# The local ring $(R,\mathfrak{m})$ contains a field if and only if $\mathrm{char}(R) = \mathrm{char} (R/\mathfrak{m})$.

I'm trying to prove that a local ring $$(R,\mathfrak{m})$$ contains a field if and only if $$\mathrm{char}(R)$$ and $$\mathrm{char} (R/\mathfrak{m})$$ are equal. To this we must relate the characteristic of $$R$$ to the characteristic of it's residue field $$K=R/\mathfrak{m}$$. If $$\mathrm{char}(K)=0$$, then, $$\mathrm{char}(R)=0$$. So $$R$$ contains a copy of $$\mathbb{Z}$$. Now, since $$R/\mathfrak{m}$$ has characteristic $$0$$, none of the images of non-zero integers in $$R$$ can be in $$\mathfrak{m}$$, else their images in $$R/\mathfrak{m}$$ will be zero, contradicting $$\mathrm{char}(K)=0$$. Then by the universal property of localization, $$R$$ contains $$\mathbb{Q}$$.

Now for the converse, I know that if $$\mathrm{char}(K)=p$$, then $$\mathrm{char}(R)$$ is $$0$$ a power of $$p$$, but I don't know how to completely prove this part. Why can't the characteristic be some non-prime integer? And furthermore, why can't $$R$$ contain a field in any case besides when $$\mathrm{char}(R)= p$$?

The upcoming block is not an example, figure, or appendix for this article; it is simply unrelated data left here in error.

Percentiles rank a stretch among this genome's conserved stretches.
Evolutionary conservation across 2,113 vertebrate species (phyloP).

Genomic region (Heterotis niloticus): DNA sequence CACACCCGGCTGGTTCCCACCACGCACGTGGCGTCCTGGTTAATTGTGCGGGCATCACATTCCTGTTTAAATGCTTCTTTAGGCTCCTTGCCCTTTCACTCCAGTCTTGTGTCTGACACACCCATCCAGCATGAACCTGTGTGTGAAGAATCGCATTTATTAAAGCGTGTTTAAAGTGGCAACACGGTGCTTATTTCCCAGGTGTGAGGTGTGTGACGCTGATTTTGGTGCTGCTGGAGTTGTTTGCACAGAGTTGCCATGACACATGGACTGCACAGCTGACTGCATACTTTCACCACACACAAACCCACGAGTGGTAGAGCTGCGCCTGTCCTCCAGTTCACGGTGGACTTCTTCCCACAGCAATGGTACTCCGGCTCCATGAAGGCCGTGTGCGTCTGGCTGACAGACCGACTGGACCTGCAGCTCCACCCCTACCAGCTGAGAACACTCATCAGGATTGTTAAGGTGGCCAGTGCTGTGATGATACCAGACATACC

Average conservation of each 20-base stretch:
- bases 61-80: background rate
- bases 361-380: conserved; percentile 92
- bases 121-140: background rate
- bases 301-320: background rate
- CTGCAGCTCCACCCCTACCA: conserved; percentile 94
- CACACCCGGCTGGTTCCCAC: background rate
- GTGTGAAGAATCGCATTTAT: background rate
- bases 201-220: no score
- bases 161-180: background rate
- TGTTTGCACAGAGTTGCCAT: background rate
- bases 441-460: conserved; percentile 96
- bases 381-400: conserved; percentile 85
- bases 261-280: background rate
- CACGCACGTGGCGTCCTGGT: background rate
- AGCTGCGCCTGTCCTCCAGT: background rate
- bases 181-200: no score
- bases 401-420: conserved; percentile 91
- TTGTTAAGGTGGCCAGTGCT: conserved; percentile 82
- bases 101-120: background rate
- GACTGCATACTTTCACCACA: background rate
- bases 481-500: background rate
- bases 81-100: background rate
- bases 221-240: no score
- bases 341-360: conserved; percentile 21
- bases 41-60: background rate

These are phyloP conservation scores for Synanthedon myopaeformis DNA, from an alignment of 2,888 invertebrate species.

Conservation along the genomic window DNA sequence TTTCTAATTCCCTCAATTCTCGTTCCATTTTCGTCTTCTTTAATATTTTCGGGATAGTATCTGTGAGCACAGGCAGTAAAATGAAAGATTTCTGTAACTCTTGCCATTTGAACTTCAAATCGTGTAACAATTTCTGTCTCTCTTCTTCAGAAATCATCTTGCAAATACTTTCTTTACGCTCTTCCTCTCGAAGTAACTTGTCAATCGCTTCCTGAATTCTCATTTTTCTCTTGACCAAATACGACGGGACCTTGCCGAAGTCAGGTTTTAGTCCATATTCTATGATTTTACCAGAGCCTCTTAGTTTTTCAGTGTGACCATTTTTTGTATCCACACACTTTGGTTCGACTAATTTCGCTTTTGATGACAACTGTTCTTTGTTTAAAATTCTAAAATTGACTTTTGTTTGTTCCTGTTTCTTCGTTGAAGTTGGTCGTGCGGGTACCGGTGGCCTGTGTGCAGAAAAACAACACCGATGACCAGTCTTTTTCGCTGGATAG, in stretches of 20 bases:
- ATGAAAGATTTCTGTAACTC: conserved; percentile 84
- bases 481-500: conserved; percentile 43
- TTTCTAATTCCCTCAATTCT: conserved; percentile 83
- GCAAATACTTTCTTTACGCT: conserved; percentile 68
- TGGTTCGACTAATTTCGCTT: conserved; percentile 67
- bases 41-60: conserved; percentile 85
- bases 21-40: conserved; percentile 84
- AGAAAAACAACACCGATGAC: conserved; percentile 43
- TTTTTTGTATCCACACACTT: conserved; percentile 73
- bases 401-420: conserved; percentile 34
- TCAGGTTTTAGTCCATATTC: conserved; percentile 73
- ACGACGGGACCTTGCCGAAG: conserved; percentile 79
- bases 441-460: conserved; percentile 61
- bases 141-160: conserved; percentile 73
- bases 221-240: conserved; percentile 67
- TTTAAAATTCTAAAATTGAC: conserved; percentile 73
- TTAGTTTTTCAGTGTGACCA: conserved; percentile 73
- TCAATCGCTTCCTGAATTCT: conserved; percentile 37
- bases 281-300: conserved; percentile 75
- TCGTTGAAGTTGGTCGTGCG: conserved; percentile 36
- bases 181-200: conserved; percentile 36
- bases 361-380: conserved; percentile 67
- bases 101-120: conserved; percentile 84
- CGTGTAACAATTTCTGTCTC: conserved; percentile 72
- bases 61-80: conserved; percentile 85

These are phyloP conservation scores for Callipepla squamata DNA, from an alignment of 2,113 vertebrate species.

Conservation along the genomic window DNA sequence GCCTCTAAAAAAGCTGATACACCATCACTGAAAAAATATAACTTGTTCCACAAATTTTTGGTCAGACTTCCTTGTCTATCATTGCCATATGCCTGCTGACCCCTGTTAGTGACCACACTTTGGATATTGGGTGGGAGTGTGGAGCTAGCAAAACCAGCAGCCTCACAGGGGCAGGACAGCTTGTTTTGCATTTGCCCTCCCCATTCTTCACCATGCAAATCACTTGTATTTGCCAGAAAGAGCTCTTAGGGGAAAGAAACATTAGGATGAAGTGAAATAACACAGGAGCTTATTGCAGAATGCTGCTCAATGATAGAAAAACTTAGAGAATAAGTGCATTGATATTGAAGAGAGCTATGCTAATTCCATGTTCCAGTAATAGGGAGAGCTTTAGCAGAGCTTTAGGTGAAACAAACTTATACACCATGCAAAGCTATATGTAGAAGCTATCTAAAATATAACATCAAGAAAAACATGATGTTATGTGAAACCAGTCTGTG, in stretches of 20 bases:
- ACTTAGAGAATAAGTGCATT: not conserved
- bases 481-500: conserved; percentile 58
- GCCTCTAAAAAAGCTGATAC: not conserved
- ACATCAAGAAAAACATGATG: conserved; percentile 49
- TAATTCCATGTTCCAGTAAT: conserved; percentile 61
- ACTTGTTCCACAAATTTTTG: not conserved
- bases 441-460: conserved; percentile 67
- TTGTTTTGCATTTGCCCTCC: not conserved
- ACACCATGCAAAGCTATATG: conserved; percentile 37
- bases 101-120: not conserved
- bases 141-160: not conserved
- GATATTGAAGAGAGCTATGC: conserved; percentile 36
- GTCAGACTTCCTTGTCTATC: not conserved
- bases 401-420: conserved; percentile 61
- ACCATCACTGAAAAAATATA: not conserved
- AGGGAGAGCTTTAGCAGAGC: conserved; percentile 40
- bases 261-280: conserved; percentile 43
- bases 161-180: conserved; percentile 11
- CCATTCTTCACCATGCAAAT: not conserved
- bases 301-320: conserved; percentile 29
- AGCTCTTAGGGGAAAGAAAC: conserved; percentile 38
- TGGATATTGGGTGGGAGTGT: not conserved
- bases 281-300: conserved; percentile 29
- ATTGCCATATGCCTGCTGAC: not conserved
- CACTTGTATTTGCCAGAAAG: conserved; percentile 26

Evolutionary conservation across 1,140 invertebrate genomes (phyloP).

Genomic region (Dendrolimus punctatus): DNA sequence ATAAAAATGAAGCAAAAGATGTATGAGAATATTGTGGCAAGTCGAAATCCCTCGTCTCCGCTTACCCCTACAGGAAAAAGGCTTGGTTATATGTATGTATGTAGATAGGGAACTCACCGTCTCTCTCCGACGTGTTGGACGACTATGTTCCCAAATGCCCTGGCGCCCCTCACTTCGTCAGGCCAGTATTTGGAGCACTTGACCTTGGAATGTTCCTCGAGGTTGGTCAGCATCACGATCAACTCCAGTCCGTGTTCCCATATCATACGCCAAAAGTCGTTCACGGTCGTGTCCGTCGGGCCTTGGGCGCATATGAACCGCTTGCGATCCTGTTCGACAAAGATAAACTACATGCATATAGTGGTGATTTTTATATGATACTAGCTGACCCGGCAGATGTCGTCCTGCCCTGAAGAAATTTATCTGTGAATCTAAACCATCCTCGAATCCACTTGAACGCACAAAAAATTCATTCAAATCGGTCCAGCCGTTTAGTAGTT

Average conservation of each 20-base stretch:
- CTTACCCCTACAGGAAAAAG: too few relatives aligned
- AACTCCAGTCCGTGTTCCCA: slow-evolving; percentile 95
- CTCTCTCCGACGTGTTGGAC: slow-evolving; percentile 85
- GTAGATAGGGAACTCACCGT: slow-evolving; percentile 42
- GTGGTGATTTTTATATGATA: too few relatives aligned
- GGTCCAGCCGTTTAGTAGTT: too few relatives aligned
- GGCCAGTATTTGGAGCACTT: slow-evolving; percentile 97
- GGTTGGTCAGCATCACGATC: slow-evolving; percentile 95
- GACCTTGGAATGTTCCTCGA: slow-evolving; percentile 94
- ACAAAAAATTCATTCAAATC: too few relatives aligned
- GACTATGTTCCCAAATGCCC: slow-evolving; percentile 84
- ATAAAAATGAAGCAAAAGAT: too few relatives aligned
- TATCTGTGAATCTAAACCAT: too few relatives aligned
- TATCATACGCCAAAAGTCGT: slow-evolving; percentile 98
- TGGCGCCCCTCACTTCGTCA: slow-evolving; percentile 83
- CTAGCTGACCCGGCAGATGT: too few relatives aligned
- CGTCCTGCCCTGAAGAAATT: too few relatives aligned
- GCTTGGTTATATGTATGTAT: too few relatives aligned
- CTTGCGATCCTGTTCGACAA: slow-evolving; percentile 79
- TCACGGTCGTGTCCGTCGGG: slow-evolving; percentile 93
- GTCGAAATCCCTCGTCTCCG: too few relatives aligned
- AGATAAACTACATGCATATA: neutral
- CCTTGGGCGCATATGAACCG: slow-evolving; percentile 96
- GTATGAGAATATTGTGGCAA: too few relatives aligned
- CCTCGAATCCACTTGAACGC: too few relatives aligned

• Am I missing something here? The statement you want to prove seems to be false... What about $\Bbb F_p\subseteq \Bbb F_p[\![x]\!]$? – Stahl Sep 22 '18 at 21:00
• @Stahl It might be false. The original thing that the OP wanted to prove some statement behind a link, but the link was dead. See the original post. I tried to "reverse engineer" what the actual question was based on OPs writing and the answer below. Do you have any idea what the actual claim might have been? – Mike Pierce Sep 22 '18 at 21:23
• @MikePierce I didn't realize how old this question was, I'm not sure why it popped up in my feed just now! In any case, I think the correct statement is "$R$ contains a field iff the characteristic of $R$ is the same as the characteristic of the residue field," and I've posted a proof of this below. – Stahl Sep 22 '18 at 21:50
• @Stahl It popped up because I edited the post. Editing a questions will (sometimes unfortunately) bump the post to the front page. In this case its a good thing that it got bumped and you saw it since I got it wrong, and Arturo's answer wasn't quite right. Thank you for posting an answer! :) – Mike Pierce Sep 22 '18 at 22:01